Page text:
Salmon canneries first appeared on the Alaskan side of the Bering Sea in the late 1890s to process fish returning to Bristol Bay. It is reported that between 1894 and 1917, the Kvichak and Nushagak rivers flowing into Bristol Bay produced 10 million sockeye salmon annually. Purse seines and gill nets were the primary fishing gear used in the early days of the fishery. Gill nets were hauled from the beach using horses, which were later replaced by engines, whereas the purse seine fishery started around the time of World War I with the advent of powered fishing craft. Purse seining continues to the present as the primary gear in a highly mobile fleet fishing nearshore, which assures the targeting of specific salmon stocks. Although all five species of Pacific salmon are present in Bristol Bay, sockeye salmon are by far the most abundant and have dominated the salmon catch for years. The Bristol Bay salmon catch for all species totaled 42 million fish in 1993, of which 41 million were sockeye salmon, the largest catch on record. On average, pink salmon contributed 73.8% of the Russian salmon catch in the western Bering Sea from 1952 to 1993, chum salmon—24.2%, sockeye salmon 1.3%, Chinook— 0.6%, and coho only 0.1%. Since 1989, the runs of pink salmon to the eastern Kamchatka coast have been in good condition during odd years. The historical high catch totaled 83,640 t in 1999. The average pink salmon catch (38,390 t) for 1989-2001 is more than twice the level for 1952-1993 (15,996 t). Similarly, chum salmon catches were also stable at 11,000-12,000 t in 2000-2001 compared to 5250 t for 1952-1993. The recent improved stock conditions coincide with new fishery regulations that limit the chum salmon bycatch during the pink salmon fishery. The main sockeye salmon fishery in eastern Kamchatka results from the productive Kamchatka River, slightly southward of the Bering Sea.

The Japanese high-seas gill-net and long-line salmon fishery expanded into the Bering Sea in 1952 with three motherships and 57 catcher boats, which grew to 14 motherships and 407 catcher boats by 1956. The peak catch of 116,200 t occurred in 1955 and ranged from

71,000 to 87,000 t for the 21-year period 1957-1977. Sockeye, chum, and, pink salmon comprised 95% of the catch in this fishery, which ceased operations in 1983. The floating gill nets were typically 50 m wide and were assembled in separate sets ranging from 6 to 9 nautical miles in length. Mesh sizes were 13 cm and the gear was set at twilight and retrieved after 1 a.m. The bycatch of salmon in the commercial groundfish fisheries is of less importance than the directed fisheries mentioned above, but still accounts for fishing mortality important to resource managers. Observer sampling of the groundfish fishery indicates that Chinook salmon are more frequent in the bottom trawl catch and the other salmon species are more frequent in the pelagic trawls. In the western Bering Sea, primarily Chinook and chum salmon were present in the bottom trawl catches during research surveys in 1974-1991.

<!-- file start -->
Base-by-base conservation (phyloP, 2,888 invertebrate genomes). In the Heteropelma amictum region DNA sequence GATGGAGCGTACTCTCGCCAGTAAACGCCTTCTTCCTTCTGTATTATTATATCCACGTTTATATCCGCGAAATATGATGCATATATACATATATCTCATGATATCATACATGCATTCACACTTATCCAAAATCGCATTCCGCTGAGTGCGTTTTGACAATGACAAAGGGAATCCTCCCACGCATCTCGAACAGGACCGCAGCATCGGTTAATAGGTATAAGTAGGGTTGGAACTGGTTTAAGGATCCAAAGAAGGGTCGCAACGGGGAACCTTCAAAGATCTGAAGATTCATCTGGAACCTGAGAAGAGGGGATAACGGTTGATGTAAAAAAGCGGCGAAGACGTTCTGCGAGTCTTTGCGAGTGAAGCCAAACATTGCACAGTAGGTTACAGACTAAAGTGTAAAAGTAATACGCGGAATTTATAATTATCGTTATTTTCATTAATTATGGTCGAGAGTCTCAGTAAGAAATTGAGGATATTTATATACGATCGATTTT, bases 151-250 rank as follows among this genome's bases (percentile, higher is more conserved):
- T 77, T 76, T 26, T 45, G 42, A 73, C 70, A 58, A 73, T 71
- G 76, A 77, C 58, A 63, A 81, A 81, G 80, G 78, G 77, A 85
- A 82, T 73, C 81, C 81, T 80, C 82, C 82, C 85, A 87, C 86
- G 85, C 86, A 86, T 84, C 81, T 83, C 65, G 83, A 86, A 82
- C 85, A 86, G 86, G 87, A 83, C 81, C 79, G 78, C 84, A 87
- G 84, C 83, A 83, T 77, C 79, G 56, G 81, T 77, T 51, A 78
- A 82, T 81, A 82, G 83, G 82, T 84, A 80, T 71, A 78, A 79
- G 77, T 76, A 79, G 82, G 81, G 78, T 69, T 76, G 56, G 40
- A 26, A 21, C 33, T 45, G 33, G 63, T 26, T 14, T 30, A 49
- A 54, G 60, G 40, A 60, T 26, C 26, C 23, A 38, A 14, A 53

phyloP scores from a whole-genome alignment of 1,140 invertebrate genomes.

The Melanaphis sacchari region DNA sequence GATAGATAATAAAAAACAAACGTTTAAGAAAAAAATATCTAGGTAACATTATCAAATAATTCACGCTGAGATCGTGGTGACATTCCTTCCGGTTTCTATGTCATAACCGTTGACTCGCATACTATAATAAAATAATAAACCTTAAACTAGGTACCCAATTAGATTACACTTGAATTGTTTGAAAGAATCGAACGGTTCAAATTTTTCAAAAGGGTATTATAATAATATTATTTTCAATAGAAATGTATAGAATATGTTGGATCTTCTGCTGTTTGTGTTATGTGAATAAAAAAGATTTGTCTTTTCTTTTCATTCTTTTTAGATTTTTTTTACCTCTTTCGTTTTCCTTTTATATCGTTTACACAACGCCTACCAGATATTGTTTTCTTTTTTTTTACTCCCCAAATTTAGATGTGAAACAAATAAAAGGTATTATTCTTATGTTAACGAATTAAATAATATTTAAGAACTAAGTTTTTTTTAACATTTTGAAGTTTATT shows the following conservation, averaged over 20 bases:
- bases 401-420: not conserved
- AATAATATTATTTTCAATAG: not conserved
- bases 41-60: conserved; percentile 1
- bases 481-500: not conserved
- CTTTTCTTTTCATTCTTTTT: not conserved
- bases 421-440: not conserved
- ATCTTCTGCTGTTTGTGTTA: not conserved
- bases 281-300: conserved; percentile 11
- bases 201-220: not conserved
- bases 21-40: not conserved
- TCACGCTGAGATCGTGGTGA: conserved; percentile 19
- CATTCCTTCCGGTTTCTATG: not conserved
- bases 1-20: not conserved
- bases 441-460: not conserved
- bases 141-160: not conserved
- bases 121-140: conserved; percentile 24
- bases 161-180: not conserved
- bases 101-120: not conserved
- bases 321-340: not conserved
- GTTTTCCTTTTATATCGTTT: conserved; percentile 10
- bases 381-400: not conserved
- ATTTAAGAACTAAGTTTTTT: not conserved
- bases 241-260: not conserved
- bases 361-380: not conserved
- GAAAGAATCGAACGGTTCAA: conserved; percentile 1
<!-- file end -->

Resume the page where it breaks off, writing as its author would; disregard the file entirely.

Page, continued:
Alf HAkon Hoel and Hjalmar Viljamsson

See also Barents Sea; Bering Sea; Capelin; Cod; Fish; Fish Farming; Greenland Halibut; Herring; Pollock; Salmon

Further Reading

Bakkala, R.G., Structure and Historical Changes in the Groundfish Complex of the Eastern Bering Sea, NOAA Tech. Rep. NMFS 114, 1993 Blindheim, J. & H.R. Skjoldal, "Effects of Climatic Changes on the Biomass Yield of the Barents Sea, Norwegian Sea, and West Greenland Large Marine ecosystems." In Large Marine Ecosystems: Stress, Mitigration and Sustainability, edited by K. Sherman, L.M. Alexander & B.D. Gold, Washington, District of Columbia: AAAS Pub. 92-395, 1992 National Research Council, The Bering Sea Ecosystem, Washington, District of Columbia: National Academy Press, 1996

Palsson, Gisli, Coastal Economies, Cultural Accounts: Human Ecology and Icelandic Discourse, Manchester: Manchester University Press, 2001 Rasmussen, Rasmus O. & Lawrence C. Hamilton, The Development of Fisheries in Greenland, Roskilde: North Atlantic Regional Studies, Roskilde University, 2001 Sakshaug, Egil & John Walsh, "Marine Biology: Biomass, Productivity Distributions and their Variability in the Barents and Bering Seas." In The Arctic: Environment, People and Policy, edited by Mark Nuttall & Terry V. Callaghan, Amsterdam: Harwood Academic Publishers, 2000, pp.163-196 Wespestad, V.G., "The status of Bering Sea pollock and the effect of the 'donut hole' fishery." Fisheries, 18 (1993): 18-24